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Data from: Colony size affects breeding density, but not spatial distribution type, in a seabird

Citation

Bouwhuis, Sandra; Ballani, Felix; Bourgeois, Marie; Stoyan, Dietrich (2020), Data from: Colony size affects breeding density, but not spatial distribution type, in a seabird, Dryad, Dataset, https://doi.org/10.5061/dryad.sf7m0cg3c

Abstract

The spatial distribution of individuals within populations can result in fine-scale density-dependence and affect the social environment that is encountered. As such, it is important to quantify within-population spatial structuring and understand the factors that shape it. In this study, we make use of point process statistics to test whether colony size affects the statistical type of spatial nest distribution produced by common terns (Sterna hirundo) breeding at identical man-made rectangular and homogeneous islands of fixed physical size. Comparing sub-colonies of variable density both within and across years, we find that inter-nest distances are smaller at higher local and overall breeding density, but that the spatial distribution type does not vary across the observed densities. This suggests that the birds’ main settlement rules do not depend on density. In our case, analyses of fine-scale density-dependence or potential social effects therefore do not need to account for between-individual heterogeneity in settlement decision rules or acceptance of these rules. We urge, however, other studies to similarly test for density-dependence of the spatial distribution of individuals before undertaking such ‘down-stream’ analyses.

Methods

The common tern is a Holarctic colonially breeding and migratory seabird (Becker and Ludwigs 2004). The data we present here come from a long-term study population located in the Banter See at Wilhelmshaven on the German North Sea coast (53°36’N, 08°06’E). In 1992, 101 adult birds of this population were caught and marked with transponders (TROVAN ID 100; TROVAN, Köln, Germany), and since 1992 all locally hatched birds have similarly been marked with a transponder shortly prior to fledging.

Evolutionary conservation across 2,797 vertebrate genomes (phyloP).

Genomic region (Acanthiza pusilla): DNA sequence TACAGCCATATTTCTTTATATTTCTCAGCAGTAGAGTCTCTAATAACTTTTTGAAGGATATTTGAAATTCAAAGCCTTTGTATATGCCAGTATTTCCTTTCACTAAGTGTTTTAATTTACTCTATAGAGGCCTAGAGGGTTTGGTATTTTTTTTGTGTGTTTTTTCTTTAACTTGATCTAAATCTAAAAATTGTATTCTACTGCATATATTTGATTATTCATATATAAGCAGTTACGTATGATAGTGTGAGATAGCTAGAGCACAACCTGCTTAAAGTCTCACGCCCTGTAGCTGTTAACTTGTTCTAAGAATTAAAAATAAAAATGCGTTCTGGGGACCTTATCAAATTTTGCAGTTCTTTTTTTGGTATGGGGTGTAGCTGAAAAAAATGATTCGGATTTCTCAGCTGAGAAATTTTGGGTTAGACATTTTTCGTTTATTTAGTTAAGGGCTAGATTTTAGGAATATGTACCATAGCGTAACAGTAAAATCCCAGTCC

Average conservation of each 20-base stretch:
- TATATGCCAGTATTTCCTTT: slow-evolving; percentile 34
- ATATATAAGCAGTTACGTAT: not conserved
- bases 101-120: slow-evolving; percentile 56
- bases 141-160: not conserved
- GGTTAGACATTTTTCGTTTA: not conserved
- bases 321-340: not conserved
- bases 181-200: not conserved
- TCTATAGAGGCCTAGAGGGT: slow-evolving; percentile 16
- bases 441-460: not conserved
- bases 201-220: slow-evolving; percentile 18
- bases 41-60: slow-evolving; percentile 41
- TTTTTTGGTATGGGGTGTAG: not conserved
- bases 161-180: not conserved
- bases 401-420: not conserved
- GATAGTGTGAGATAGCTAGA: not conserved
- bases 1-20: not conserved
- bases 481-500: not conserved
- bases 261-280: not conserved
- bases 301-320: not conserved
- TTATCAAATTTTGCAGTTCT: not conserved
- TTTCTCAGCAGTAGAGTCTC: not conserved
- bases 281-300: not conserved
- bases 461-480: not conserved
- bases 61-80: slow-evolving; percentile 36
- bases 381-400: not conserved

The colony site consists of a line of six concrete islands (denoted A to F, land to lakeward; Becker 2015), each of which measures 10.7 x 4.6 m, is homogeneously covered with gravel, and is surrounded by a 0.6 m wall. Despite the distance between adjacent islands only being 0.9 m, they can be considered functional sub-colonies (Dittmann et al. 2007, Becker 2015). Three-times-weekly checks of the six sub-colonies are used to mark each nest, to assess laying date and to record reproductive parameters. During incubation, which is shared between partners, antennae are placed around each nest for 1–2 days to identify breeding individuals, such that we can distinguish between first, replacement, as well as second clutches. Since 1993, all nest sites have been mapped at the end of each breeding season by measuring the distance from the wall of one long and one narrow side of each island, leading to x- and y-coordinates of nest midpoints.

For this study, we include all first clutches for 2 out of 6 sub-colonies (C and F) and for 6 out of 26 available years (1996, 2000, 2005, 2010, 2015 and 2018; table 1). For each sub-colony and year, and for the moment when the last of the clutches was established, we interpret the midpoints of these clutches as a point pattern (figure 1) and use point process statistics (Illian et al. 2008, Wiegand and Moloney, 2014, Baddeley et al. 2016) to analyse this pattern.

Funding

Deutsche Forschungsgemeinschaft, Award: BE 916/9-1 and 2